New UK capacity market information & its impact
The UK government has released further details of its intended approach for the 1st capacity auction, now scheduled for December 2014. These provide information on factors such as bidding rules, auction process and the publishing of information to the market.
DECC has also confirmed that 15 year capacity agreements are available for new build plant (rather than the initially proposed 10 years). This should materially reduce the cost structure of new build plant. Importantly it is also likely to provide a bigger relative benefit to OCGT versus CCGT plant. Most UK asset developers are focused on CCGT development. But in our view the Capacity Market brings the OCGT investment option back on to the table.
What’s new from DECC?
DECC’s Capacity Market policy team released a ‘working synthesis’ specification paper in early April. The paper emphasises the ‘work in progress’ nature of some of the information announced. But this paper has clearly been released to provide a guidance update on DECC’s intentions given the rapidly approaching 1st auction.
Key details in the paper include:
- 75 £/kW auction price cap in 2012 terms – escalated at CPI to delivery year.
- Price taker/setter threshold to be published at a later stage (based on net CONE).
- 15 year capacity agreements are now available for new build plant, but DECC refurbishment agreements remain limited to a maximum of 3 years.
- Refurbishment and new build capacity thresholds confirmed as in Oct 2013 (i.e. 125 and 250 £/kW), note that this is on de-rated not nameplate capacity.
- Non-performance penalties are to be capped at 200% of monthly capacity payment revenues, with an overarching annual cap of 100% of capacity revenue.
- DECC’s aim is to include interconnectors in the 2015 auction.
There are no standout surprises here, but these details provide some further clarity to feed into pre-qualification submissions and bidding strategy development. The diagram below that we published previously, is a reminder of the key elements of the capacity market structure.
Auction process and DECC published information
DECC has also provided some more clarity on how the auction rounds may evolve. There will be up to 4 auction rounds per day for up to 4 days. DECC suggests it intends to step price down in small decrements. An example of 5 £/kW is given, which is consistent with the 75 £/kW cap and maximum of 16 auction rounds. A full price schedule will be published as part of the auction guidelines.
DECC published information
DECC has indicated it intends to provide some useful details on capacity supply following the pre-qualification stage. This includes:
- Which CMUs qualified for the auction and at what de-rating, and whether as existing, new or refurbishing plant – but not whether they qualified as price maker or taker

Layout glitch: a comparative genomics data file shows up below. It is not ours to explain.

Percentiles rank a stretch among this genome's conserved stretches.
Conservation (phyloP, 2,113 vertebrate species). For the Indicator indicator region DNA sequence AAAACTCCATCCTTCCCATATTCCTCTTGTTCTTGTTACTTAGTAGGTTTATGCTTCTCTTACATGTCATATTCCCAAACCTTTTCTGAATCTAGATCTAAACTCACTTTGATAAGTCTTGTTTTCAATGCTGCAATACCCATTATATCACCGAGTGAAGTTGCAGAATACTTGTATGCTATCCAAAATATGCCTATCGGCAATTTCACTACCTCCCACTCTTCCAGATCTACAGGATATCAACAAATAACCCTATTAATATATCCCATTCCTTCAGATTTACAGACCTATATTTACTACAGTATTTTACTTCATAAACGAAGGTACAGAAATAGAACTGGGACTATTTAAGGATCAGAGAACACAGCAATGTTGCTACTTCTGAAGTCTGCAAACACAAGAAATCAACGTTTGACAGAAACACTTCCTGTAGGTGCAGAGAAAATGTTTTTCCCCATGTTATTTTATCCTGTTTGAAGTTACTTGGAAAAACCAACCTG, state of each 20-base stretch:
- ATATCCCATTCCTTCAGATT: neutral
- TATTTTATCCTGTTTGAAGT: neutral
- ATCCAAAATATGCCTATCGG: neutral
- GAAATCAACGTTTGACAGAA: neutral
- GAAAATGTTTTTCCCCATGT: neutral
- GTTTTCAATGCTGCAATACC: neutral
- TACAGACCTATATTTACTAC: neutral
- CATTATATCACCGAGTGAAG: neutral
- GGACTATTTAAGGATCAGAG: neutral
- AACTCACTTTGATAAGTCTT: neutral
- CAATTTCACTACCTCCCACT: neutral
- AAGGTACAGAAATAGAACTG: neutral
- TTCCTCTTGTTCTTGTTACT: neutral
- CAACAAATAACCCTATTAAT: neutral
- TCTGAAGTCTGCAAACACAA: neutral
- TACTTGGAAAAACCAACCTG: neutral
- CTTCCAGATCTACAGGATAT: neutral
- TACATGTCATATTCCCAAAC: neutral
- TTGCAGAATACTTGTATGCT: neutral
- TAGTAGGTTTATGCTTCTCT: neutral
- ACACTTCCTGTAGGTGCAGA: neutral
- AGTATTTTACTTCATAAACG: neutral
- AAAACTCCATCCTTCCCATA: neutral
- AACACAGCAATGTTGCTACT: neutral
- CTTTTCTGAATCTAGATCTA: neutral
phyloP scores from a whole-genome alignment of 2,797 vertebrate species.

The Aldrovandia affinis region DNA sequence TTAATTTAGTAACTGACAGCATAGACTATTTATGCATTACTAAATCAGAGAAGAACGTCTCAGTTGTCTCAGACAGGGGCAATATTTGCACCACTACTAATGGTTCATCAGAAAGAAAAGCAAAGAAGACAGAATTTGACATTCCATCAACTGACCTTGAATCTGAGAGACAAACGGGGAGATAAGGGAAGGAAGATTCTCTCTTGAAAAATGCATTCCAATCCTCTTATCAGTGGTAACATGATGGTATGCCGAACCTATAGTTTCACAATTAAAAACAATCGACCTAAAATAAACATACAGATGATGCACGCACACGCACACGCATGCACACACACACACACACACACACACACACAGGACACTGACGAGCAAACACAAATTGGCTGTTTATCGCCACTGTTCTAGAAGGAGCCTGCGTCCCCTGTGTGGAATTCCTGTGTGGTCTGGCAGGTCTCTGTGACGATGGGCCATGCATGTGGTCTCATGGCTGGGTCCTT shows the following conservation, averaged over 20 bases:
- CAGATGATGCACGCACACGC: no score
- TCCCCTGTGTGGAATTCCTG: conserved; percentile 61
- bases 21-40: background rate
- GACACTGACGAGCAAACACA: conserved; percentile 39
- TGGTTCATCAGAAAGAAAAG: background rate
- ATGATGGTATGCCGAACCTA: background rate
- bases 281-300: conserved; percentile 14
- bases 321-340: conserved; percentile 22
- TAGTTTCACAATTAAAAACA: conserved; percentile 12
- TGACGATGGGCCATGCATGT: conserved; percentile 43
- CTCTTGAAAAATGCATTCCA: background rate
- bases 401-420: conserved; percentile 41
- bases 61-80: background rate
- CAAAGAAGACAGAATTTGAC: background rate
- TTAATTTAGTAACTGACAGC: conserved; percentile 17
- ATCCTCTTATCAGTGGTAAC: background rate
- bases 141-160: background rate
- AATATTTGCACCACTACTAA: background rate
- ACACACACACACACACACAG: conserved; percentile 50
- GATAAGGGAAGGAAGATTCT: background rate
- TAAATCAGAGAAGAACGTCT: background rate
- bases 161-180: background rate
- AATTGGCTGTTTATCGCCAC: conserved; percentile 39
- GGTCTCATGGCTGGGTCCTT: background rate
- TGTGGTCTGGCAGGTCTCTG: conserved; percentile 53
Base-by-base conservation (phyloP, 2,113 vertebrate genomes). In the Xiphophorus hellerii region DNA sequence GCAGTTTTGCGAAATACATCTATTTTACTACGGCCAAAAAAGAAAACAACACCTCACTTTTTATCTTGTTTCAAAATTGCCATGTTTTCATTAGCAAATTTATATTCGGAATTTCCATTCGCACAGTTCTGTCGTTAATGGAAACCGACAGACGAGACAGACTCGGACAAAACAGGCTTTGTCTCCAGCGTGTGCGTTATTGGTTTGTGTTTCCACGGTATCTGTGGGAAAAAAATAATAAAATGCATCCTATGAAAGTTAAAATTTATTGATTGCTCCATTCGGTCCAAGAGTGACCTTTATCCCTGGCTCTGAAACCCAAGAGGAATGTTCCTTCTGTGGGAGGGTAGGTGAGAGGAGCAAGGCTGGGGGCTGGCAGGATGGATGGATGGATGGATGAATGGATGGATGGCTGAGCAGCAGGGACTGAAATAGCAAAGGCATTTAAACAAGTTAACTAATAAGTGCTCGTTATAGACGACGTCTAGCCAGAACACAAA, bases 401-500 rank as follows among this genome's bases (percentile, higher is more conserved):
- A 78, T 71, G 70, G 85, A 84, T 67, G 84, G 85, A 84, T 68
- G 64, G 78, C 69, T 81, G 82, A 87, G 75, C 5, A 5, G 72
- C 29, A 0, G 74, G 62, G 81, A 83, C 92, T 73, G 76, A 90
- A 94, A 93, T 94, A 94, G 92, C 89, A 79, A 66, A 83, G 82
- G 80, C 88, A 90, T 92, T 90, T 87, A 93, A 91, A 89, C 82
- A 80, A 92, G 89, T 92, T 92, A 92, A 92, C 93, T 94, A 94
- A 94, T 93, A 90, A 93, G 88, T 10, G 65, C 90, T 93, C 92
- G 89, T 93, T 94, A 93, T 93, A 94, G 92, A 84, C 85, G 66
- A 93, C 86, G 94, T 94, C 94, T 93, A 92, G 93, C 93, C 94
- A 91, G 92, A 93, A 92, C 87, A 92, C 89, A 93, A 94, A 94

- Which CMUs have opted out and how much capacity will be deducted from the demand curve
- Which CMUs said they will be retiring / unavailable (and so not had their capacity deducted from the demand curve).
However during the auction information release will be limited to how much spare capacity there is at the conclusion of each auction round. This again raises a key question as to how much information players will actually gain from one auction round to the next (e.g. on implied energy market expectations). And whether there will actually be much market participant adjustment of capacity bids through the auction rounds.
The government also retains a key ‘get out of jail’ card. DECC intends to require all pre-qualified participants to confirm auction participation 10 business days prior to the 1st auction. This includes whether they are price takers or setters and their intended length of contract. Two business days later a list will be sent to the Secretary of State who has the ability to cancel the auction if it is not deemed to be sufficiently liquid/competitive. Given the market design complexity, remaining uncertainty and tight timelines, it would seem a prudent strategy for market participants to have an auction delay contingency plan close to hand.
New CCGT vs OCGT
UK generation asset developers have historically focused on CCGT plant. From a total asset margin perspective this makes complete sense. CCGT have a clear efficiency advantage over OCGT and with 30GW of existing CCGT capacity merit order competition is fierce. As a result it is hard to build an OCGT investment case based on significant energy margin returns.
However the availability of 15 year fixed price capacity agreements may change the UK power market investment landscape. With a capacity price cap of 75 £/kW/year, new build CCGT plant will still need to bank on recovering a healthy energy margin (given capital costs in excess of 100 £/kW/year). But energy margin expectations may be heavily discounted by players given the potential for capacity overbuild and general market uncertainty. CCGT plant may still be the best solution on a total margin basis, but the capacity market design is swinging the balance back towards OCGT assets.
An OCGT investment case will revolve principally around capacity margin. So CCGT investment concerns over energy margin expectations and tolling agreements disappear. OCGT capital costs are also significantly lower than for CCGT. And if plant margin is covered under a 15 year capacity agreement, there are some attractive leveraging options. There do not appear to be many ‘auction ready’ OCGT projects out there. Yet a credible OCGT development option may undercut new build CCGT as well as being a valuable diversification opportunity for generation portfolio players.